IBM’s recent breakthrough announcement on the building of an operational quantum computer prototype capable of handling 50 qubits (quantum bits), puts the New York-based tech giant on the cutting edge of quantum computing research as the newly built processor, currently seen as the most advanced quantum machine ever built, has the capacity to surpass the computational capabilities of our most powerful supercomputers, making it superior.
Using the counter-intuitive nature of quantum physics, IBM’s team of scientists managed to preserve the prototype’s quantum state for a total of 90 microseconds (ms) of coherence — a record for the industry.
“We are really proud of this; it’s a big frickin’ deal,” IBM’s artificial intelligence (AI) and quantum computing director Dario Gil, who made the Nov. 10 announcement at the IEEE Industry Summit on the Future of Computing in Washington DC, told the MIT Technology Review.
IBM’s achievement is not only a significant landmark in progress toward practical quantum computers, but also a phenomenal accomplishment that happened far quicker than any expert predicted. The company also unveiled at the IEEE Summit what it called: a 20-qubit high-fidelity quantum operations processor, featuring improvements in superconducting qubit design and connectivity. IBM said the machine’s accessibility to third-party users will be facilitated via IBM’s cloud-based computing platform.
It should be noted though (and without taking anything away here from IBM’s remarkable achievement) that while the prototypes’ (50-qubits) quantum state was maintained for a record of 90 ms, the time period is still extremely short. The net result is due to a persisting problem with ‘noisy’ data that gets compounded by the fact that as the qubits scale exponentially, so do their computational error-tendencies, including issues with how well connected that data is. Needless to say, quantum computing is not ready yet for common use, unless a zero-error-tolerance capability gets developed.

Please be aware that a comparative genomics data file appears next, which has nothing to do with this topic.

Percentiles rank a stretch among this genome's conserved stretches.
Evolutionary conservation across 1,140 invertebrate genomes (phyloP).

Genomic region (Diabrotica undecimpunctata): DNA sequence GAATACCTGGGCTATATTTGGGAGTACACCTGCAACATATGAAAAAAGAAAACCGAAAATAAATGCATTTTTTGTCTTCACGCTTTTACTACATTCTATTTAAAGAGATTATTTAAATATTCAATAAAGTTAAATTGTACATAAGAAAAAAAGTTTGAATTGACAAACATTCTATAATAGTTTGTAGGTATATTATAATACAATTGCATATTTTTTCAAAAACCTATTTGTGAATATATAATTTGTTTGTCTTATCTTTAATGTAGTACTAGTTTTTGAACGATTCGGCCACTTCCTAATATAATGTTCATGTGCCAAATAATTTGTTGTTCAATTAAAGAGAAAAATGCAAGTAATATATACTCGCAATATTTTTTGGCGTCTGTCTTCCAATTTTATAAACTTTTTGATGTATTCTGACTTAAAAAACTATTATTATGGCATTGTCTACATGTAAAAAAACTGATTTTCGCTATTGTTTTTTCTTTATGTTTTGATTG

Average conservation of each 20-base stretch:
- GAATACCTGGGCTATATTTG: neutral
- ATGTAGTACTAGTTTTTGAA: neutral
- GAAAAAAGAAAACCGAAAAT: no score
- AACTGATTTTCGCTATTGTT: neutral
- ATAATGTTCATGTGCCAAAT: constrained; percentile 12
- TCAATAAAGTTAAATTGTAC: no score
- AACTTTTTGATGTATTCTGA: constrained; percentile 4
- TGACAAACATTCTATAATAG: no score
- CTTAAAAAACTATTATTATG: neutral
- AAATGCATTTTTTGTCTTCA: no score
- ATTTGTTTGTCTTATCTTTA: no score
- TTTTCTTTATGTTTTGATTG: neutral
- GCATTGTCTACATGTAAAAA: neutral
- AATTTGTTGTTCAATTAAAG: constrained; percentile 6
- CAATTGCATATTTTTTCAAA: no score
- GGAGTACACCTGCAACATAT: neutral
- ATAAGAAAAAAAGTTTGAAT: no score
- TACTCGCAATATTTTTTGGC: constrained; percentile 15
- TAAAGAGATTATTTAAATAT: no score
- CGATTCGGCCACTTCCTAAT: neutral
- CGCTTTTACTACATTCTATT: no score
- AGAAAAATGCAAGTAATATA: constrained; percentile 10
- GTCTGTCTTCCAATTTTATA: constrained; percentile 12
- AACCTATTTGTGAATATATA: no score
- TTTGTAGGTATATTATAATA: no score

To better understand why qubits become susceptible to errors when the system tries to add more processing power, one should consider the fact that this new form of advanced computing performs quite differently compared to traditional computers.
Unlike today’s computers that process information by using binary bits that can only take on the form of either zeros and 1s, a quantum machine, by adapting quantum effects known as ‘entanglement‘ and ‘superposition’ — fundamental principles of quantum mechanics that take place when two photons or other quantum bodies behave as a single unit even if they are spatially separate — uses units of quantum information (qubits) which can simultaneously be a 0 and/or a 1 in weighted combinations. To be more specific, while at a superposition state one qubit can perform two calculations, two qubits can perform four calculations by representing four values simultaneously: 00, 01, 10, and 11. Similarly, three qubits can perform calculations representing eight values simultaneously, and so on with the sky basically being the limit.
Now we have to keep in mind, and as IBM researcher Edwin Pednault notes — whose “bristle brush” moment by the way, became the basis of a fault-tolerance theory when it comes to addressing the system’s ‘noisy’ data aspect which made the 50-qubit quantum computer prototype possible: “fifty qubits can represent over one quadrillion values simultaneously, and 100 qubits over one quadrillion squared.”
We are already talking about great computational power here, a fact that gives IBM not only the basis of their future quantum computers but also processing capabilities that would have otherwise been seen as extremely difficult, if not impossible to simulate without quantum technology.
As one fully recognizes that quantum computing is still in its infancy phase, the above-mentioned fact alone classifies IBM’s prototype as a leap in computational capability given the achievement brings us one step closer to a future where quantum technology will not only be able to accomplish tasks beyond the scope of present-day computers, but also help us solve, whether it is through nanotechnology, physics and chemistry research, many of the world’s most difficult and long-standing problems.
IBM first launched a working quantum computing in May 2016. Dubbed the IBM Quantum Experience, the 5 and 15 qubit systems, made available for the first time ever by the company for public access, marked the “beginning of the quantum age of computing and the latest advance from IBM towards building a universal quantum computer.”
IBM’s Gil said: “These latest advances show that we are quickly making quantum systems and tools available that could offer an advantage for tackling problems outside the realm of classical machines.”
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